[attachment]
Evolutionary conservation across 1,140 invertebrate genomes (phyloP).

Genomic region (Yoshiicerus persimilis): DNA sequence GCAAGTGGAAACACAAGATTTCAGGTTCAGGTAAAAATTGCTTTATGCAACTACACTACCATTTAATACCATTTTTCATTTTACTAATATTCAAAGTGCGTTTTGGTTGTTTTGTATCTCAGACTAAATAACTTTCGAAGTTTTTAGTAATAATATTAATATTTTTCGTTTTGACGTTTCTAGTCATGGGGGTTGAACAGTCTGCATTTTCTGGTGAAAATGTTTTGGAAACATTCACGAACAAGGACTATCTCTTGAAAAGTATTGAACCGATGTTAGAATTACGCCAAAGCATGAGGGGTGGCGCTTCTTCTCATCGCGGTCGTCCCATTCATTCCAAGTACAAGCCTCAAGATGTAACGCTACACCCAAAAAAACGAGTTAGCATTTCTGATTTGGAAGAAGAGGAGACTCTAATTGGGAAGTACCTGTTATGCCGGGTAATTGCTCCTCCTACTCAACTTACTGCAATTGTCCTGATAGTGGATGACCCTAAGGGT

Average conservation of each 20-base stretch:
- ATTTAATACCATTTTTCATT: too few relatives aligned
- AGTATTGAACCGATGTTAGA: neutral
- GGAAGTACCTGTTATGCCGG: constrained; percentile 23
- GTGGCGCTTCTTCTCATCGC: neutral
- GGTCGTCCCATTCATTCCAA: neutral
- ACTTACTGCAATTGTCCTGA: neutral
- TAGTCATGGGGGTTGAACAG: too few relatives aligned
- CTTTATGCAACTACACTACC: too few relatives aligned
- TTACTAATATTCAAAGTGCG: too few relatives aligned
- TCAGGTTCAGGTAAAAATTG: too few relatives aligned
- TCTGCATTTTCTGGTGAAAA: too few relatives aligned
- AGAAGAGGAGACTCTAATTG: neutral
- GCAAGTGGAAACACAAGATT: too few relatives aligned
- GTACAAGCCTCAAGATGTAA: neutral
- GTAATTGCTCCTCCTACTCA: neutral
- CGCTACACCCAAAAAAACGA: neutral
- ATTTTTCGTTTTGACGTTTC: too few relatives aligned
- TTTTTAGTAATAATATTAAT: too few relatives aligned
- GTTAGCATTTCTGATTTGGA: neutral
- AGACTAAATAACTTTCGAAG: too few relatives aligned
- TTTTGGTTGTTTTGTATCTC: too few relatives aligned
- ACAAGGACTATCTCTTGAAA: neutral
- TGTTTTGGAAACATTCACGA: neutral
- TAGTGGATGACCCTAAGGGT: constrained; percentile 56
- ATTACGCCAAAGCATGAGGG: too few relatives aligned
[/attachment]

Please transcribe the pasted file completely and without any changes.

Evolutionary conservation across 1,140 invertebrate genomes (phyloP).

Genomic region (Yoshiicerus persimilis): DNA sequence GCAAGTGGAAACACAAGATTTCAGGTTCAGGTAAAAATTGCTTTATGCAACTACACTACCATTTAATACCATTTTTCATTTTACTAATATTCAAAGTGCGTTTTGGTTGTTTTGTATCTCAGACTAAATAACTTTCGAAGTTTTTAGTAATAATATTAATATTTTTCGTTTTGACGTTTCTAGTCATGGGGGTTGAACAGTCTGCATTTTCTGGTGAAAATGTTTTGGAAACATTCACGAACAAGGACTATCTCTTGAAAAGTATTGAACCGATGTTAGAATTACGCCAAAGCATGAGGGGTGGCGCTTCTTCTCATCGCGGTCGTCCCATTCATTCCAAGTACAAGCCTCAAGATGTAACGCTACACCCAAAAAAACGAGTTAGCATTTCTGATTTGGAAGAAGAGGAGACTCTAATTGGGAAGTACCTGTTATGCCGGGTAATTGCTCCTCCTACTCAACTTACTGCAATTGTCCTGATAGTGGATGACCCTAAGGGT

Average conservation of each 20-base stretch:
- ATTTAATACCATTTTTCATT: too few relatives aligned
- AGTATTGAACCGATGTTAGA: neutral
- GGAAGTACCTGTTATGCCGG: constrained; percentile 23
- GTGGCGCTTCTTCTCATCGC: neutral
- GGTCGTCCCATTCATTCCAA: neutral
- ACTTACTGCAATTGTCCTGA: neutral
- TAGTCATGGGGGTTGAACAG: too few relatives aligned
- CTTTATGCAACTACACTACC: too few relatives aligned
- TTACTAATATTCAAAGTGCG: too few relatives aligned
- TCAGGTTCAGGTAAAAATTG: too few relatives aligned
- TCTGCATTTTCTGGTGAAAA: too few relatives aligned
- AGAAGAGGAGACTCTAATTG: neutral
- GCAAGTGGAAACACAAGATT: too few relatives aligned
- GTACAAGCCTCAAGATGTAA: neutral
- GTAATTGCTCCTCCTACTCA: neutral
- CGCTACACCCAAAAAAACGA: neutral
- ATTTTTCGTTTTGACGTTTC: too few relatives aligned
- TTTTTAGTAATAATATTAAT: too few relatives aligned
- GTTAGCATTTCTGATTTGGA: neutral
- AGACTAAATAACTTTCGAAG: too few relatives aligned
- TTTTGGTTGTTTTGTATCTC: too few relatives aligned
- ACAAGGACTATCTCTTGAAA: neutral
- TGTTTTGGAAACATTCACGA: neutral
- TAGTGGATGACCCTAAGGGT: constrained; percentile 56
- ATTACGCCAAAGCATGAGGG: too few relatives aligned